A 'Rebranded' Republican Party

Jordan Henry

When the history books talk about Phyllis Schlafly, they will talk about what she did. They will talk about launching the modern conservative movement, defeating ERA, defending the American family, protecting the rights of parents and students in education, and a slew of other accomplishments. However, I hope history does not forget to remember Phyllis for the way she thought. She had an inexplicable ability to hear the voice of the American people before the polls ever opened and vocalize what the silent majority was saying before the election cycle ever began. She knew what Americans cared about and offered sage advice to Republicans who wanted to know what it would take to win the hearts of the people. She knew that Americans truly do want a choice, not an echo.

One way that she dispensed her unmatched political savviness was through her Phyllis Schlafly Report. Not a presidential election went by without Phyllis explaining why candidates won or lost. While it might not seem very impressive to “Monday morning quarterback” a presidential election, the December 2012 Phyllis Schlafly Report proved its clairvoyance in 2016 with the election of President Donald Trump. Let’s take a look at the almost eerie premonition of Trump’s campaign strategy found in Phyllis’s final critique of a presidential campaign.

In diagnosing why Mitt Romney lost to Barack Obama, the very first reason Phyllis Schlafly brought up was Mitt’s failure to connect with middle-class working Americans. When explaining why this crucial voting bloc largely stayed home for the election, she wrote “They decided there isn’t any difference between the two major parties, and on the crucial economic issue of loss of good middle-class jobs, there apparently isn’t.” Obama used Romney’s propensity for ignoring blue collar workers to paint a “country club” picture of Republicanism through negative marketing. Barack Obama was no “man of the people,” but in all fairness, there was no reason for workers to identify with a Republican who would not stand for American manufacturing either. By contrast, Donald Trump took a strong stance in favor of the American worker and the need to maintain a climate in our nation that is not hostile to business.

Phyllis’s second major criticism of the 2012 Republican campaign was its soft position on immigration. She said that while the Republican Establishment wanted to soften Republican stances against amnesty and border security, “that’s a deadend road that translates into more Democratic, not Republican, votes.” Her claim was supported by what is possibly the most famous (or infamous) Republican capitulation on immigration in history, namely Ronald Reagan’s 1986 amnesty law. After that legislation gave amnesty to illegal immigrants on an unprecedented scale, the Hispanic vote actually decreased by nearly fifty percent in the following presidential election. Clearly, pandering to illegal aliens did not win any votes for the Republican Party. By contrast, Donald Trump campaigned hard for common sense immigration measures which will protect American citizens.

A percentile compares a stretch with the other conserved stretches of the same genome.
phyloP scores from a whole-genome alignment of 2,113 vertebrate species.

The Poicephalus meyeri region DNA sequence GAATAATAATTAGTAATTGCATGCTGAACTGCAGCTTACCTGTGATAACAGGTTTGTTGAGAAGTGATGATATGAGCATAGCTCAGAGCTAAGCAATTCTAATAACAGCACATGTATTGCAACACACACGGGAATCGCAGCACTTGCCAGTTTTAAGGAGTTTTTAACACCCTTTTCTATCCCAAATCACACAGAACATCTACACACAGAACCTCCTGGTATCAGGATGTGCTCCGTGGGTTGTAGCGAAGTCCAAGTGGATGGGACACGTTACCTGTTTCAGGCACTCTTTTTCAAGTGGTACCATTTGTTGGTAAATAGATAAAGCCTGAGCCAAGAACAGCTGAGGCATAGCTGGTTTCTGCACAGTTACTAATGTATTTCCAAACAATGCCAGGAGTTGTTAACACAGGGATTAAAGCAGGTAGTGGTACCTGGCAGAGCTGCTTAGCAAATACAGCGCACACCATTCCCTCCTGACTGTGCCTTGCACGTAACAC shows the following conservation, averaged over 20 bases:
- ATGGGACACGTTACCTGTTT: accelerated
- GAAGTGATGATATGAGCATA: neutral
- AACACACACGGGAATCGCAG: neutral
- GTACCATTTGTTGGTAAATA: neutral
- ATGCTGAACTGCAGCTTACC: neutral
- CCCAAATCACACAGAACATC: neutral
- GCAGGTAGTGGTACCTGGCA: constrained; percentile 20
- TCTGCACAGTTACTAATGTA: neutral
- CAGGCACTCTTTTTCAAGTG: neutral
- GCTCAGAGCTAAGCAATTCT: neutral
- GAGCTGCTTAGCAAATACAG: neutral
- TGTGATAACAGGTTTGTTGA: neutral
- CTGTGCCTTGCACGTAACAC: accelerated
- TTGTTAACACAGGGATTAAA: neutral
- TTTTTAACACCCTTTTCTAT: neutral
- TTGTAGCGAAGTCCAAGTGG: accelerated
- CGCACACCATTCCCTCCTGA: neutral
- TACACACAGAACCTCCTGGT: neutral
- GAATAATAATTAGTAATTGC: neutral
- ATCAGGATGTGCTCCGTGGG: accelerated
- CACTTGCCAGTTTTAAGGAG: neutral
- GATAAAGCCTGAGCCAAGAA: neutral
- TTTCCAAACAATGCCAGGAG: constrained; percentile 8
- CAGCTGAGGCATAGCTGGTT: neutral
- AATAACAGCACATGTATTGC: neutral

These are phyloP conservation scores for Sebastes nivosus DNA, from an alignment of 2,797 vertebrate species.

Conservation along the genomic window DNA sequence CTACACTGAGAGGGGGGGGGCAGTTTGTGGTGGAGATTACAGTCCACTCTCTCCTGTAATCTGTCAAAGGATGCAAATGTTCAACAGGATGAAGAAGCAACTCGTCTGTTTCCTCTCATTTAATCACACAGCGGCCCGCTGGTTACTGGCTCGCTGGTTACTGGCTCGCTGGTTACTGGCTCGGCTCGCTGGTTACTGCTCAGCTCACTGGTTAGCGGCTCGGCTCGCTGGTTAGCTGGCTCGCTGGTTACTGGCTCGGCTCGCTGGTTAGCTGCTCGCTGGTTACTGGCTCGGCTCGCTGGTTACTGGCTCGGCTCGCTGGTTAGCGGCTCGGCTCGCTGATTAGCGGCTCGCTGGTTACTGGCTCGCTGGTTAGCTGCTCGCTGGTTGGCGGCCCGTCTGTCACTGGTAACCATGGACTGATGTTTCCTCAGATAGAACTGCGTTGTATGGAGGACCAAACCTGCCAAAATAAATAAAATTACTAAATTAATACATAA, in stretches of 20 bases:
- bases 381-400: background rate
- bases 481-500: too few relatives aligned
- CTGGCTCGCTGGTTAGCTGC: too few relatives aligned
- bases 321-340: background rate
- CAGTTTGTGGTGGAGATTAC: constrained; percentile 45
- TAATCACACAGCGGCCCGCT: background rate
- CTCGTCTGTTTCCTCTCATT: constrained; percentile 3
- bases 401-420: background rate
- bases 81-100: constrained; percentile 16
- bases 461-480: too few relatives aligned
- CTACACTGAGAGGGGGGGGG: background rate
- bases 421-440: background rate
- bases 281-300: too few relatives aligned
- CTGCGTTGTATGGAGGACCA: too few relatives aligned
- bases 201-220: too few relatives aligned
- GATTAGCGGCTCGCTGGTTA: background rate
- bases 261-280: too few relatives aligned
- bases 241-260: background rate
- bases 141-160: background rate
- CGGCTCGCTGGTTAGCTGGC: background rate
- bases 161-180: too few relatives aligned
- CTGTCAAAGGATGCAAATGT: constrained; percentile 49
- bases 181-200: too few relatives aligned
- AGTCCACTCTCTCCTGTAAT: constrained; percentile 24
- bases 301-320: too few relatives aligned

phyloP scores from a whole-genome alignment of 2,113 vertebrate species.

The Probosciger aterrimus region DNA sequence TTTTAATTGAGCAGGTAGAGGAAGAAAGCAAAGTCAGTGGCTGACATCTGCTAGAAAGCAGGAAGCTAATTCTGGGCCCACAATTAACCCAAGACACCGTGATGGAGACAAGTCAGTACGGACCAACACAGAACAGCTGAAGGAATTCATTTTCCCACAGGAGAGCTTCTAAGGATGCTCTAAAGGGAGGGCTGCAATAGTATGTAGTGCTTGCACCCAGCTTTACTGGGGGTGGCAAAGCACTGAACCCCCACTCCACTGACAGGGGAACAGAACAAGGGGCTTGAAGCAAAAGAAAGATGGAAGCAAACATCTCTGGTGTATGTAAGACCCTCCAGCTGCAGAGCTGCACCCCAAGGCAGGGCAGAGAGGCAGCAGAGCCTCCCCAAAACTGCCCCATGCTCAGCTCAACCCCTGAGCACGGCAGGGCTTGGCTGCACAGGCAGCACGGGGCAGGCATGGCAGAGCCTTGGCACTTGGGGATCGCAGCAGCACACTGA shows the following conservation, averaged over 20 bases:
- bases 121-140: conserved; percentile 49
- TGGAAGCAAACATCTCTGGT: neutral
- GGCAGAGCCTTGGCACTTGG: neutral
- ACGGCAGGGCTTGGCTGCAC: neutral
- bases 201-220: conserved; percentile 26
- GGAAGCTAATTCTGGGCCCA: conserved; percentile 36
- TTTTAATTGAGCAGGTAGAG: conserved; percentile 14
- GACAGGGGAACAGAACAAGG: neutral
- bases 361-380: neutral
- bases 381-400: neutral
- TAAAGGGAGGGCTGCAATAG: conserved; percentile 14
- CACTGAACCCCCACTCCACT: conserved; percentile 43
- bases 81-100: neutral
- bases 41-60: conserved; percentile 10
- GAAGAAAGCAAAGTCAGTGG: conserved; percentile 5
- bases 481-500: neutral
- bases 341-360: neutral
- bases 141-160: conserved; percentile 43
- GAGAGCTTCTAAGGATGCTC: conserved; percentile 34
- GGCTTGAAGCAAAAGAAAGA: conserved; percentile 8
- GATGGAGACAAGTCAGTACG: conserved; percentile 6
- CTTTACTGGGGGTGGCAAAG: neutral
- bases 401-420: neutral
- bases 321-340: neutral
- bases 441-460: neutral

It should be seen as no coincidence that the two most prominent issues of the 2016 Trump campaign were also the two most prominent issues Phyllis said were missing from the 2012 Romney campaign. There can be no question that Phyllis had insight years in advance of the eventual Trump victory. She said “the voting bloc that Mitt Romney ignored, but which Republicans must recapture if they ever want to win again, is the blue-collar men without a college degree who had well-paid manufacturing jobs until the free traders shipped those jobs overseas.” When you look at 2016 in hindsight, it is clear to see that those same blue-collar workers carried Trump to victory in such key swing states as Michigan and Pennsylvania. Everyone, regardless of their position on the political spectrum, agrees that the 2016 presidential election is one for the record books. We should likewise agree that the story of the 2016 presidential election starts with the December 2012 Phyllis Schlafly Report and the amazing woman who authored it.

To view the December 2012 Phyllis Schlafly Report in its entirety, please click on the image below.

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